(CNN) -

It's nearly 200 years old, and people still come back for more.

Ever since June 14, 1839, the quaint English town of Henley-on-Thames has been attracting spectators in their droves to its Royal Regatta.

What started off as a small collection of boat races -- held over just a single afternoon on the River Thames near London -- has morphed into a five-day sporting and social extravaganza, where anyone who wants to be seen, attends.

"British people like the old charm of it -- its continuity, the idea, the past, comfort in a changing world," leading social commentator Peter York told CNN.

"All those thing that I call the 'Downton' things," added York, referring to the hit television show "Downton Abbey," which has won a legion of devoted fans around the globe thanks to its depiction of Edwardian England.

Like "Downton Abbey," Henley lures visitors from both at home and abroad, reminding them all of an England of old -- the maiden regatta occurred two years into Queen Victoria's near 64-year reign over the country.

Originally offering up just one trophy to rowers -- the Grand Challenge Cup, still today's biggest prize -- this month's 2014 edition boasted 20 different events on its 175th anniversary.

The sporting aspect of the regatta, however, remains just one side of a rather lopsided coin.

Along with the likes of Royal Ascot, Glorious Goodwood and Wimbledon, Henley has a strict dress code if you want to gain entry.

Lounge suits for the gentlemen and dresses -- "with a hemline below the knee" -- for the ladies is the order of the day.

Should the rowing not suffice, a "Champagne & Oyster Bar" and "Afternoon Tea" are some of the other delights on offer to visitors searching for other distractions.

"The dress code is quirky and a bit quaint, but I think it adds to the atmosphere, and I love the flamboyance of the men's colorful blazers," says CNN's Milena Veselinovic, who attended Henley this year.

"When I first went it was like a window to another culture.

"It may not be representative of modern Britain, but it's a throwback to a different era and a chance to spend the day in the sun with your friends," added the Serbian, who provides an outsider's view of Henley.

"If you find that charming then you probably would go again," remarks York of Henley's ability to repeatedly draw crowds of thousands year after year.

Henley's ability to retain that charm arguably separates it from Britain's illustrious horse racing and tennis showpieces.

The English identity that lies at its very core has been kept intact, yet to be eroded away by multimillion sponsorship deals, around-the-clock television coverage and an A-list celebrity guest lists that its bigger, more glamorous rivals wear as a badge of honor.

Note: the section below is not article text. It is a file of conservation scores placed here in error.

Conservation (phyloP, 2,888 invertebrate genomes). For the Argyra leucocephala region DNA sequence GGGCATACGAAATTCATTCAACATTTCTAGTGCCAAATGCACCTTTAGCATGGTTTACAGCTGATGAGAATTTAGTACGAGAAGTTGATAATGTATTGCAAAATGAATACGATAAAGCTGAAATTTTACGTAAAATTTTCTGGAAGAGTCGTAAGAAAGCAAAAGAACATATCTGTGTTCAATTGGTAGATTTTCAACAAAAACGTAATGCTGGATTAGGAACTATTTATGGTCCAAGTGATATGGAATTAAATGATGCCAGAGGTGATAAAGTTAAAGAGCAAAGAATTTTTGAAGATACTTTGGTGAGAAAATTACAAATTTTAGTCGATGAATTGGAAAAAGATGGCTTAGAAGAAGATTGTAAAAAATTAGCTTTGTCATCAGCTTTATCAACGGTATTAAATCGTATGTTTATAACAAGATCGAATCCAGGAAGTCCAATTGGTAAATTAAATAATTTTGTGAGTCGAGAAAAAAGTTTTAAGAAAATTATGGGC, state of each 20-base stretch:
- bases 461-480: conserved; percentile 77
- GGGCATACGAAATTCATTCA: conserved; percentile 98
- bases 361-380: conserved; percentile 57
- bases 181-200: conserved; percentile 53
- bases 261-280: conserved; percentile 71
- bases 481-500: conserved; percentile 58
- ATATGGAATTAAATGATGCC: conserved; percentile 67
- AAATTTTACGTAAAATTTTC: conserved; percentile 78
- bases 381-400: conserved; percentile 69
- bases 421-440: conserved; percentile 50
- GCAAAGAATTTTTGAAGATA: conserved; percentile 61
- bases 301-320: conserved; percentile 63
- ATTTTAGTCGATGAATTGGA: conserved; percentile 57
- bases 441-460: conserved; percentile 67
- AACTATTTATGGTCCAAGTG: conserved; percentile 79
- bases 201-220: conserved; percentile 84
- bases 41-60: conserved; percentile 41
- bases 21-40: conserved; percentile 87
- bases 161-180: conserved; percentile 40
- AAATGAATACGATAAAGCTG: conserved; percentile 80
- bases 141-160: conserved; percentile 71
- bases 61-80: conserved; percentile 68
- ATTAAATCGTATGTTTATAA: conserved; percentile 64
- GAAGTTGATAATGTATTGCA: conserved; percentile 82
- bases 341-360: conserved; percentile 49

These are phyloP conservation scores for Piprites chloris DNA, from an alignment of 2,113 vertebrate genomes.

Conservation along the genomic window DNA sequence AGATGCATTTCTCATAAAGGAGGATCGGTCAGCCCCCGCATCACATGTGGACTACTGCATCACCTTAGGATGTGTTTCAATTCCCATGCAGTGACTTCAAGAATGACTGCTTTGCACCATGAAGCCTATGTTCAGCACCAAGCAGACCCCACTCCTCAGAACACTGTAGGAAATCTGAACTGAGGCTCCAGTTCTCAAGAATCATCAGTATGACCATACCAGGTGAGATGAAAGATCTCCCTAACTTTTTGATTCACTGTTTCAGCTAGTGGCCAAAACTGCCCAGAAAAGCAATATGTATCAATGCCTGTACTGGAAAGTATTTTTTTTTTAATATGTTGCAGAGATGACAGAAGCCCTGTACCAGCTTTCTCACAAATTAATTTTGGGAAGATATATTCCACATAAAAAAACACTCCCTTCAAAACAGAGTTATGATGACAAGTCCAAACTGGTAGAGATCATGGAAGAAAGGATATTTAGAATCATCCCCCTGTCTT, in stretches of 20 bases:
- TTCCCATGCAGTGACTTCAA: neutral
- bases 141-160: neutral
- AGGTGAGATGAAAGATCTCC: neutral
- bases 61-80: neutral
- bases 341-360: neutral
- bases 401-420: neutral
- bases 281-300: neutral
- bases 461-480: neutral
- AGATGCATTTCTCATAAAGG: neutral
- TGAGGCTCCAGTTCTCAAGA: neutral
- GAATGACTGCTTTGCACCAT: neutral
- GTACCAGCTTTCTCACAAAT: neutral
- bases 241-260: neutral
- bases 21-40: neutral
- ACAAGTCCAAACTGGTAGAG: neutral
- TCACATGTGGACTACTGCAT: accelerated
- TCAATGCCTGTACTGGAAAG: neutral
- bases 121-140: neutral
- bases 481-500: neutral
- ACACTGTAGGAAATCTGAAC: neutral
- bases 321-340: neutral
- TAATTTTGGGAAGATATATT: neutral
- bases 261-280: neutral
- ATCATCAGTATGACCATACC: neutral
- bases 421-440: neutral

"Henley is still relatively better preserved than the other events," York observes.

"The moment these things go on to full-on corporate, to full-on new-rich money, then they are spoiled and changed, and can never quite go back to how they were.

"That Henley is set on the river and hasn't got a horrible building adds to the charm," adds York, who is no fan of the Ascot Grandstand -- "ugly and vulgar" -- that was built in 2006.

Henley's picturesque setting on the Thames, with an idyllic town as its backdrop, provides the event with its unique feel.

Crowds line sections of the course, which at one mile and 550 yards (2,112 meters) is longer than the standard international distance of 2 km.

They often witness two races simultaneously, while up to 90 can take place on certain days.

To complete the program by a reasonable hour on such occasions, races are started at five-minute intervals, meaning action aplenty for spectators.

"It's clearly on the social calendar, but if you're actively involved in the sport it's the pinnacle of rowing, and a chance to see a world-class competition," says Alex Wood, a former junior Great Britain rower who has competed at Henley.

"It's something quintessentially British, and it has the feel of days gone past."

But while Henley's dream of "Olde England" is still alive and kicking, York suggests it's only a matter of time until the event follows in the footsteps taken by some of its rivals.

In February, Ascot signed a five-year sponsorship deal with Qatar Investment & Projects Development Holding Company -- a company controlled by the Qatari royal family -- while the influence of foreign investment on British sport has been clear for all to see since Russian billionaire Roman Abramovich bought Chelsea Football Club in 2003.

"They are being cherry-picked by rich foreigners," York says of traditional "English Season" events.

"It is an indication of what we are about. As Napoleon said, we are a 'nation of shopkeepers,' we'll sell anything to anybody. And don't forget, the Toffs (a slang term used to describe Britain's aristocracy) aren't in charge anymore.

"It's not new, but it's the scale of it. It's been happening since the very rich Americans came over in the 1890s, but they tried to fit in.

"These new people, though, are so rich and not bothered about trying to fit in."

York says the authentic "Englishness" of such social occasions has "considerably diminished."

"The people now look at things and say 'I want that one,' without thinking why. They are going to want it to work their way rather than the other way around."